Learning Disability

What is learning disability?

Learning disability is the current term for what is still often known as mental handicap. It implies a level of intelligence significantly below the normal range, with associated poor social skills.
In most cases, the condition is present from birth, although it is not always immediately recognised. In some cases, it results from illnesses or injuries suffered during childhood.
There are over 1 million people with some degree of learning disability, and perhaps 160,000 adults and children in England with severe learning disability.
The problem will not be identified by 7 (Intelligence Quotient) tests alone; but those with an IQ of less than 65 will usually be considered to have a learning disability.
Further broad distinctions are drawn between
SYMPTOMS

  • Inability to form abstract concepts.
  • Delay in reaching, or failure to reach, developmental milestones.
  • Failure to master simple skills.
  • Poor school performance.
  • Set thinking patterns.

A child development assessment involves the child attempting to perform certain tasks to reveal if their mental function is as expected for their age.
those with mild, moderate, severe and profound learning disability.

The more severe the learning disability, the greater the likelihood of additional physical disabilities.

What are the causes of learning disability?
Not all the causes of learning disability are known. Those that are range from: defects at cellular level (some inherited and some not); infections or health problems affecting the mother during pregnancy; accidents around the time of birth; or infections and accidents after birth.

Examples include:

  1. Down’s syndrome (a chromosomal disorder). Spina bifida with hydrocephalus (malformation of the spinal cord covering, with excess fluid within the skull).
  2. Brain damage due to lack of oxygen.
  3. German measles (rubella) in early pregnancy.
  4. Uncontrolled diabetes during the pregnancy.
  5. A large alcohol intake or heavy smoking during the pregnancy.
  6. Meningitis (inflammation of the membranes covering the brain).

How is learning disability identified?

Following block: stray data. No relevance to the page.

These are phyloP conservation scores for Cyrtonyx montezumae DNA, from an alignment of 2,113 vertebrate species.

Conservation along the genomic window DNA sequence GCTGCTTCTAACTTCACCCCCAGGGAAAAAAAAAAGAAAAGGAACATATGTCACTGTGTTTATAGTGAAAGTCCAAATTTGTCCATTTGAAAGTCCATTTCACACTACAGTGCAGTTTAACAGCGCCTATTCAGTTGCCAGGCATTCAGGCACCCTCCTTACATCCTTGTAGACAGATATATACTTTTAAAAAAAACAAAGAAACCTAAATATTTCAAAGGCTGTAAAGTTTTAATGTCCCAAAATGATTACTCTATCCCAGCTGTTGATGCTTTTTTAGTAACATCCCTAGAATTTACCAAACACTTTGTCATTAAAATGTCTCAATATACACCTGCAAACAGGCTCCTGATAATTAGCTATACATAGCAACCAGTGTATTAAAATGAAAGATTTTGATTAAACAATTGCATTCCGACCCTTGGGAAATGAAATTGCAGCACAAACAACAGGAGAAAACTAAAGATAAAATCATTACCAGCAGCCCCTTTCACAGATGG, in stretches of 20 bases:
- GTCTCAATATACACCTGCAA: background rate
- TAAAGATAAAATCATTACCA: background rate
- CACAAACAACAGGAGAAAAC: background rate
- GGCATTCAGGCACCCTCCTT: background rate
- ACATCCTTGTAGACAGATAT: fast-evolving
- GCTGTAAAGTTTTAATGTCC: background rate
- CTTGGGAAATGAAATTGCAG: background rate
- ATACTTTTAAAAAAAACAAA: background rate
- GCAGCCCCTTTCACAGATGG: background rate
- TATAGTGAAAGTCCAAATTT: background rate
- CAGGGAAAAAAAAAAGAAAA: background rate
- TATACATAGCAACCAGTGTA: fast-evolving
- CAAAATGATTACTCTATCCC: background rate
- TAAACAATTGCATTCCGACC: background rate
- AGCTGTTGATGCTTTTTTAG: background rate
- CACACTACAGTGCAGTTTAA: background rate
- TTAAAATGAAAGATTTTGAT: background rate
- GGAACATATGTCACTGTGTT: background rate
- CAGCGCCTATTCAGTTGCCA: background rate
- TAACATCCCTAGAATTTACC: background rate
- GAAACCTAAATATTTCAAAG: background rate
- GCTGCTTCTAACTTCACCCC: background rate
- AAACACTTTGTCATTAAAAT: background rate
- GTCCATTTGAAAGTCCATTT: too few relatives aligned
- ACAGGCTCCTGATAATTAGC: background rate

With some, but not all, children, the signs are immediately apparent.

What can I do myself?
Taking the normal steps to to ensure a healthy pregnancy and good post-natal care reduces the chances of having a child with learning disability. If there is a family history of learning disability, seek genetic counselling.
baby, in hospital and at home, from birth through the early pre-school years, should enable any problems to be recognized.
It is not always easy for parents to recognize that something is not quite right, especially if this is a first child; but the mother is often the first person to identify the need for further investigation.
Sometimes, developmental milestones (such as learning to walk upright, speech, developing fine hand-eye co-ordination, and so on) are not reached at around the usual age because of problems with sight or hearing, and it is important to have all the possibilities checked out.

What help is available for learning disability?
Under the Education Acts, parents can ask for a full assessment (even before the age of two years) where there are problems which suggest that special help might be needed before school starts, and at school.
Learning disability as such cannot be treated, although associated health and other problems will
be, if possible. But all children with learning disability, no matter how severe, can be helped to develop by education and training, and not least by the loving care provided by their parents.
There are early intervention schemes which help parents achieve goals with their own child, aided by professional support.
For example, in the Portage system, a severely disabled child is assessed by a health care professional known as a portage worker. A series of simple developmental goals can then be set for the child.

helped to achieve.